Sunday, July 12, 2015

The Land of Stories

It's not often I talk about non-Oz books on this blog. When I do, they have some connection to Oz, usually their author or illustrator. In this case, I initially had no intention to write about this series on this blog. But, well, when the latest volume has the Emerald City, the Tin Woodman and the Yellow Brick Road on the front cover, you gotta reconsider, right?

The series at hand is The Land of Stories by Chris Colfer, who is popular for playing Kurt Hummel on the TV series Glee. However, he branched out into writing with a screenplay titled Struck By Lightning and later got it produced, and also went into publishing with a novel adaptation of the screenplay as well as the series at hand.

I happened to pick up the first book in the series, The Wishing Spell, a couple years ago on a whim. The book follows the adventures of twins Alex and Conner Bailey (fraternal, Alex is a girl, Conner is a boy) as they discover the book of fairy tales their grandmother gave them contains a portal to the world where those classic fairy tales actually took place. In the first book, they go searching for the ingredients to perform the Wishing Spell so they can return home, except they're not the only ones as Snow White's evil stepmother is also searching for the ingredients.

The second book, The Enchantress Returns, finds the twins returning to the Land of Stories (often just called the fairy tale world) as their mother has been kidnapped by the Enchantress who cursed Sleeping Beauty. Their adventures lead them to build the Wand of Wonderment to defeat their nemesis. One chapter of note to Oz fans features Alex being knocked unconscious and in her delirium, she meets and speaks to heroines of her favorite stories: Alice from Alice in Wonderland, Wendy Darling from Peter Pan, in a case of copyright evasion, Lucy Pevensie from The Chronicles of Narnia, and of course, Dorothy Gale from The Wonderful Wizard of Oz.

The third book, A Grimm Warning, finds Alex training to succeed Cinderella's fairy godmother as Conner is on a trip to Germany to hear some recently unearthed stories by the Brothers Grimm. The first two are stories from the fairy tale world that Conner had written down and presented for school assignments, but the third, he realizes, is a warning for the fairy tale world, and one of the best parts of the series finds Conner and his friend Bree and his new friend Emmerich hopping from Germany to England to Monte Carlo back to Germany to find a way back to the fairy tale world.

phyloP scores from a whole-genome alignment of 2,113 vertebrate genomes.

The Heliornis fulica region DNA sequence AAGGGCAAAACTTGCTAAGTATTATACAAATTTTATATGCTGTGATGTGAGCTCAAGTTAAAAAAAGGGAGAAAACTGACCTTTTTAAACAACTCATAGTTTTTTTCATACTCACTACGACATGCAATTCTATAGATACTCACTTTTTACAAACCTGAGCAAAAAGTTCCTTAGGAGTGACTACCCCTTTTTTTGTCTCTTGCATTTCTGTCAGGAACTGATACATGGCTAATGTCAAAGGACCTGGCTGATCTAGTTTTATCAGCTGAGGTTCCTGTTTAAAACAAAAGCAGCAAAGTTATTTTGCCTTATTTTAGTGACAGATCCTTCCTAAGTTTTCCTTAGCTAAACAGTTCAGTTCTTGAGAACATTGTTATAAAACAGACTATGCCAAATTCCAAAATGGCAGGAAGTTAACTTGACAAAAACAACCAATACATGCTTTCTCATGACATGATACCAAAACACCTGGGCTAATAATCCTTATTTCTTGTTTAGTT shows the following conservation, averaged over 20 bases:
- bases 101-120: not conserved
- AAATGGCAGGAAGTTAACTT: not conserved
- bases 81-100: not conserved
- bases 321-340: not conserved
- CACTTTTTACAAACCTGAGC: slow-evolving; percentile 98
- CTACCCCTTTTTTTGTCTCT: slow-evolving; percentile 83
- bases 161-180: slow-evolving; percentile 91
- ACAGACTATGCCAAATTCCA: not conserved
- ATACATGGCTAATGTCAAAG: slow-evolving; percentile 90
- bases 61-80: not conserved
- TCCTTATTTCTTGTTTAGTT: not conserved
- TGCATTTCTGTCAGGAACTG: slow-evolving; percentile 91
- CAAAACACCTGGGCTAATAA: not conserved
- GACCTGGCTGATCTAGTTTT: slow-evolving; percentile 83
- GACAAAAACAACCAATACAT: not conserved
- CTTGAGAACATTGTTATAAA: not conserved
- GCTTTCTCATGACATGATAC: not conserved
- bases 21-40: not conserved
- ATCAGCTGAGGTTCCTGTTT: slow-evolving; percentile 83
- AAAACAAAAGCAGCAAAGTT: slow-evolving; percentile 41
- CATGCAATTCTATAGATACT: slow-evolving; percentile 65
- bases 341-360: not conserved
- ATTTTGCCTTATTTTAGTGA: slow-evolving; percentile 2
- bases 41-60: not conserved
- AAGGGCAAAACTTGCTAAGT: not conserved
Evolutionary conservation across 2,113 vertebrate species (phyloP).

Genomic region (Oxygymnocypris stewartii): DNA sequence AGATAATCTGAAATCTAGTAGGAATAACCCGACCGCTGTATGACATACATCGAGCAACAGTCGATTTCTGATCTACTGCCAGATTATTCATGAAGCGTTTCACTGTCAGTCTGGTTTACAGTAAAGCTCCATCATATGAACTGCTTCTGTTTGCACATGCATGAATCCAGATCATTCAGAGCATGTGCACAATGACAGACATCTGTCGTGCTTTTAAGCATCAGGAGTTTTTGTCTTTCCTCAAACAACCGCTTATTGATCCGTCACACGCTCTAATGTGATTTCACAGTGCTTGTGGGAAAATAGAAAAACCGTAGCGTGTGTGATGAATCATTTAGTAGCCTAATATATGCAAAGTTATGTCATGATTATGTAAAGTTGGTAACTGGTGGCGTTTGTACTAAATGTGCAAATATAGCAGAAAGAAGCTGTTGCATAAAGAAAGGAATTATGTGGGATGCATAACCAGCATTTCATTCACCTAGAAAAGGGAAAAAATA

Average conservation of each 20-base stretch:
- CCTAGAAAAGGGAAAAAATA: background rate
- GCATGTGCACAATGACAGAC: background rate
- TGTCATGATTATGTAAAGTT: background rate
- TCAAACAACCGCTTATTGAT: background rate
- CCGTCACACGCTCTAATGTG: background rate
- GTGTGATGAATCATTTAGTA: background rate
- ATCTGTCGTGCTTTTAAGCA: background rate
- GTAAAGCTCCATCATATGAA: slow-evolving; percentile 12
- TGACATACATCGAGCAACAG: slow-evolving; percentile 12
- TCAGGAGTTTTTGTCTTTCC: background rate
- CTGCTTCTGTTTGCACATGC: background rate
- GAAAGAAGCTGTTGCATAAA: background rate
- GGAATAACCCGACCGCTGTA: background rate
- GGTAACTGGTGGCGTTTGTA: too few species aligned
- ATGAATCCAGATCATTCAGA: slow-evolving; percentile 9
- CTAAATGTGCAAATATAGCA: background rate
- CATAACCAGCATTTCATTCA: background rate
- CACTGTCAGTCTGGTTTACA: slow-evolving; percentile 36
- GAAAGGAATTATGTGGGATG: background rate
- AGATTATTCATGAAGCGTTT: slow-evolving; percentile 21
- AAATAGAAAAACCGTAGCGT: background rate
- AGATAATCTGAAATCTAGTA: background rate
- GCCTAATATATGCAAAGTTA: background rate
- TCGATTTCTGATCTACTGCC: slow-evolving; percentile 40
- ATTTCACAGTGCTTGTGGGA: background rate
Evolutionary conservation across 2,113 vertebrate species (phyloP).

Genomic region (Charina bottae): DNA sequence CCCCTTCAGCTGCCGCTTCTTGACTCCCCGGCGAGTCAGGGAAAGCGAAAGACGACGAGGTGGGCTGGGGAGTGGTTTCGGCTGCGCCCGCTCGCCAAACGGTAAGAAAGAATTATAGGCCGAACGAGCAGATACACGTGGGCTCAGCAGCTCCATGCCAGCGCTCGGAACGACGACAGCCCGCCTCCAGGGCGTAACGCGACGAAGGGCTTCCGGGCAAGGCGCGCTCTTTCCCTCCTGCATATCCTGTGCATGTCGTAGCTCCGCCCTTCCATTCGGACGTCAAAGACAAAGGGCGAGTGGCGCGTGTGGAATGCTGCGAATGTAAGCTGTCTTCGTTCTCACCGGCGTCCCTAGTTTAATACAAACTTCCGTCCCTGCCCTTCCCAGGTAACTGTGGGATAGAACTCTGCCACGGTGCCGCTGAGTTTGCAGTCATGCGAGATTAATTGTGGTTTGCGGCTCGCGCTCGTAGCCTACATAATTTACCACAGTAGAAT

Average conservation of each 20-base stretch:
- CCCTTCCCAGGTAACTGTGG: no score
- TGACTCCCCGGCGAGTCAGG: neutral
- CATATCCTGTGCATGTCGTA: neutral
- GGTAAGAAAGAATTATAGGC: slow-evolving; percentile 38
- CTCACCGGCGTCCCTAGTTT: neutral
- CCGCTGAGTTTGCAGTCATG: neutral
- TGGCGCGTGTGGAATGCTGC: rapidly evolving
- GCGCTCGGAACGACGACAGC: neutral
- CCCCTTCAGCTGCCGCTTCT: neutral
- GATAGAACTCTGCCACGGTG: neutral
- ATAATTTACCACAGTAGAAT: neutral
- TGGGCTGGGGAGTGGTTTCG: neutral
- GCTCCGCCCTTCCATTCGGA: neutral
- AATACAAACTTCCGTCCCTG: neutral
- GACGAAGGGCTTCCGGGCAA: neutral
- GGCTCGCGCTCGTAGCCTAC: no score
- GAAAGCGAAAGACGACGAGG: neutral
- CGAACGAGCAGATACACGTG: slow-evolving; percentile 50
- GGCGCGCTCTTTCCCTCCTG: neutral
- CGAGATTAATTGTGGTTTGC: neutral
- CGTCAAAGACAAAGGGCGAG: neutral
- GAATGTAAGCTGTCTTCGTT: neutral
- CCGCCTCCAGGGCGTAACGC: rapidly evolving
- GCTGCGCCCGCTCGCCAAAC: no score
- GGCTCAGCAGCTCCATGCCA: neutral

One of Napoleon's armies was attempting to march to the fairy tale world, but were fooled by the Brothers Grimm into a portal that was inactive. However, the portal is now active, and an army of thousands is arriving in the fairy tale world. With only a little time, the fairy tale kingdom must muster its forces to fight the invaders and a threat they haven't faced in centuries: a dragon.

This brings us to the fourth and latest volume, Beyond the Kingdoms, in which Alex and Conner are hot on the trail of the Masked Man who helped the army in the previous book. They discover he is now forming his own formidable army from fiction. A potion created by Cinderella's fairy godmother allows people to enter the worlds described in works of literature.

And yes, the first book they have to enter is The Wonderful Wizard of Oz. They manage to get to a slightly different part of Oz and have the Tin Woodman join them as they hurry to stop the Masked Man from meeting the Wicked Witch of the West. However, things aren't going to be quite so easy. Their journeys will also lead them to meet Peter Pan, the Queen of Hearts, Merlin and Robin Hood.

Since Colfer's take on Oz is supposed to be them actually entering the book, he has his work cut out for him sticking to Baum's world. (So note, they don't actually go to Oz and mess up the story, they enter a realization of the book.) Colfer wisely limits his character use to just the Tin Woodman and Wicked Witch (with brief appearances by Dorothy and her family early in), and sticks to character quite well, actually. The Wicked Witch doesn't make much of an appearance, but Colfer describes her in a manner matching W.W. Denslow's pictures.

Colfer's writing style is quite enjoyable. His biggest strength is characterization, having a wide array of characters in his books. There's the lively Mother Goose, who has a wide variety of acquaintances when she visited "the Otherworld" (our world, as C.S. Lewis would call it) and enjoys a supply of "bubbly" with her giant goose Lester. There's renegade Goldilocks and her love Jack (who once climbed a beanstalk) and Queen Red Riding Hood who enjoys pretty dresses and high culture. And there's Froggy, who is seemingly based on a popular fairy tale, but also seems to owe a little wink and nod to a more obscure Oz character, the Frogman. And that's just some of the major characters in the series!

There also seems to be an overarching plot in the series, but to discuss that further might drop too many spoilers. It might be coming to a head at the end of Beyond the Kingdoms, or else we might be in for a huge twist.

Overall, I'm really enjoying the series and would recommend it to any Oz fan who might want to try some more recent fantasy series aimed at today's youth. (And, y'know, Chris, if you ever wanted to write an actual Oz book... we wouldn't say no...)

1 comment:

Paul Dana said...

Thanks for posting this, Jay! I didn't know these books existed. Fairy tale worlds seem to have been sprouting up all over the place for the past few years, filled with dizzying crossovers and reimagined characters. My personal fave is the Fables comic series by Willingham. Have you sampled it?